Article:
28 Nov 2010
Get it at Amazon
The 1928 book Propaganda was recommended by No Agenda Producer Jamie during NA 254. Dvorak commented that author, Edward Bernays, is considered the father of modern public relations.
Chilling is the opening statement of the book:
The conscious and intelligent manipulation of the organized habits and opinions of the masses is an important element in democratic society. Those who manipulate this unseen mechanism of society constitute an invisible government which is the true ruling power of our country.”
—Edward Bernays, Propaganda
Edward Bernays was an articulate, straightforward man who introduced public relations into universities and this book is as straightforward and clear as was he. A mentor to young university students who would visit him in Boston from all over the country and the drive down from Canada, he lived to be 103 having been a founder modern day public relations. What Christopher Wren is to architecture, this double nephew of Sigmund Freud is to the practice of public relations. From the war time Creel Committee to Lucky Strike for freedom to the psy-ops to overthrow the democratically elected government of Guatemala for The United Fruit Company, this man had walked the path of PR. And from that path came a very clear talking point: PUBLIC RELATIONS MUST BECOME A LICENSED PROFESSION TO ENSHRINE ITS ETHICAL PRACTICE.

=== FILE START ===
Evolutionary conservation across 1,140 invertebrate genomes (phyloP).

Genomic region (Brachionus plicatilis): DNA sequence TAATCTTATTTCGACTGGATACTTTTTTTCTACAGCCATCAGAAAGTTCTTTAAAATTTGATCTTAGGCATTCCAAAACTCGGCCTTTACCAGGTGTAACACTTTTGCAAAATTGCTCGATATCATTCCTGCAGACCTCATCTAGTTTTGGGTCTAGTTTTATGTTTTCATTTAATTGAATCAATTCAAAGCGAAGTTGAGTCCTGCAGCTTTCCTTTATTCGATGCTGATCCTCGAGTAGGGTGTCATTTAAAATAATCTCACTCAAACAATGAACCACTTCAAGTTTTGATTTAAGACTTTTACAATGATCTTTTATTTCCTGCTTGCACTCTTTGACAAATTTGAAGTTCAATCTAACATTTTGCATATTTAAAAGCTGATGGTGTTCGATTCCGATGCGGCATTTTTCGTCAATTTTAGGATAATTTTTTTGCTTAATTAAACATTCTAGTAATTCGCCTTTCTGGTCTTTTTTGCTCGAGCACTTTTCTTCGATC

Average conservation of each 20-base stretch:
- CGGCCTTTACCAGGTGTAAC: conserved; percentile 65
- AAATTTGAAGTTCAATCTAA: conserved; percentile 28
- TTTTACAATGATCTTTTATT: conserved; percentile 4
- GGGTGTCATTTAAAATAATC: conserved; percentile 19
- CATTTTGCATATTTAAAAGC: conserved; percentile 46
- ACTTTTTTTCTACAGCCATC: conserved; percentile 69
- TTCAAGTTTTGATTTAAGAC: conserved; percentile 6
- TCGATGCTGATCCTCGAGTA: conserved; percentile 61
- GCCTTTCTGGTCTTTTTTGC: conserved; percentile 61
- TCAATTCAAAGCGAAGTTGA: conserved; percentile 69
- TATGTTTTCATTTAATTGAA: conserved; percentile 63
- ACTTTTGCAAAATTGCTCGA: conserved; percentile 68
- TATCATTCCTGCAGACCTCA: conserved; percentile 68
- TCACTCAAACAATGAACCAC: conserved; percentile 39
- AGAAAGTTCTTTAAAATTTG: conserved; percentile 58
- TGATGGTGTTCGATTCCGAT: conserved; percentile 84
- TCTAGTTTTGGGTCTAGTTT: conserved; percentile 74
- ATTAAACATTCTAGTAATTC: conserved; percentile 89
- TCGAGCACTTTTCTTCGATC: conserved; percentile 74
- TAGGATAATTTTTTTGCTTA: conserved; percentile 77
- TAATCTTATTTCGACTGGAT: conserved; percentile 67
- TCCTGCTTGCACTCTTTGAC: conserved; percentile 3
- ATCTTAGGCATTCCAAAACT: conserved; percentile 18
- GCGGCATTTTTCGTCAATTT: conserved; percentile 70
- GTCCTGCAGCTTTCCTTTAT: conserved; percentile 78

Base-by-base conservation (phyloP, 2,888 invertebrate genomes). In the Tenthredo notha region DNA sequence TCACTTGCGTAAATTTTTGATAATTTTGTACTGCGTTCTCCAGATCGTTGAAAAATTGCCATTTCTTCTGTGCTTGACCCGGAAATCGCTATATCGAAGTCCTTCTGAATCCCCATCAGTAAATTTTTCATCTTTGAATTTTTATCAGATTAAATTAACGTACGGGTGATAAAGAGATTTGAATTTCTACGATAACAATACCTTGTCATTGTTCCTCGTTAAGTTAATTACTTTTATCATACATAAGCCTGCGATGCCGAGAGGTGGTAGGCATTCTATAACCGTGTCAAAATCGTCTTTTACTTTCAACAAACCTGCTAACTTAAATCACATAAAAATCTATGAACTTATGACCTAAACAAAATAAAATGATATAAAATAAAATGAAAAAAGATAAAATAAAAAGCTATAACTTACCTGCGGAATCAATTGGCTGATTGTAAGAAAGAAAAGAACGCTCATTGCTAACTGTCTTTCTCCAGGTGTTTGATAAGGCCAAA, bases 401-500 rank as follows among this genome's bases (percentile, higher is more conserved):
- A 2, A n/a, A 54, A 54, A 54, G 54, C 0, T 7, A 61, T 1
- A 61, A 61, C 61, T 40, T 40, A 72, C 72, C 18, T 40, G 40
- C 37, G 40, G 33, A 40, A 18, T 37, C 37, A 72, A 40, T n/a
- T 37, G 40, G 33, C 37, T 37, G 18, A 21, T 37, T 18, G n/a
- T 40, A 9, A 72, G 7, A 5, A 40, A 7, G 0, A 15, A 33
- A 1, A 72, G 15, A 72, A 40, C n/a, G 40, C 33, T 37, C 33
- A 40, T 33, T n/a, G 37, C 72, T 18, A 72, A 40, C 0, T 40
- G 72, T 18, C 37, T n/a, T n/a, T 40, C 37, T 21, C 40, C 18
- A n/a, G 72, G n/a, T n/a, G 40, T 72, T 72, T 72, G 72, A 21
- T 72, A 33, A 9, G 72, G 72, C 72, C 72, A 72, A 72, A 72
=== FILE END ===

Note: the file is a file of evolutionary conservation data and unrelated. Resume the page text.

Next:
A great shame some within the industry hold a negative view of him rather than learn from his examples, which he would freely tell to anyone who would listen. Licensing would have helped Ivy Lee, an honest man caught within a very bad situation, and prevented some of the most eggregious lies ever perpetrated by “professionals” upon an unsuspecting public.
PR is a tool we are all familiar with in one way or another. As a tool, it may be used for the common good or for the insidiuously evil depending on the heart of the craftsman. It is intended to saturate our lives by the very skilled. Words like propaganda (ecclesiastical jargon for propagating the faith) and manipulation have become tainted in the hands of the very people who shy away from such descriptions of their work but who do that work invisibly regardless.
The phrasing in this book is antiquated, but the stories within describing the practice are as fresh today as tomorrow’s news. Do not expect alot of fluff. This is the way they used to make textbooks: straight and to the point. For those who did not have the pleasure to meet this man, this is a very good representative of his voice and clarion call.
Thanks for the articulate and informative comment Richard! I can’t wait to get a copy of the book.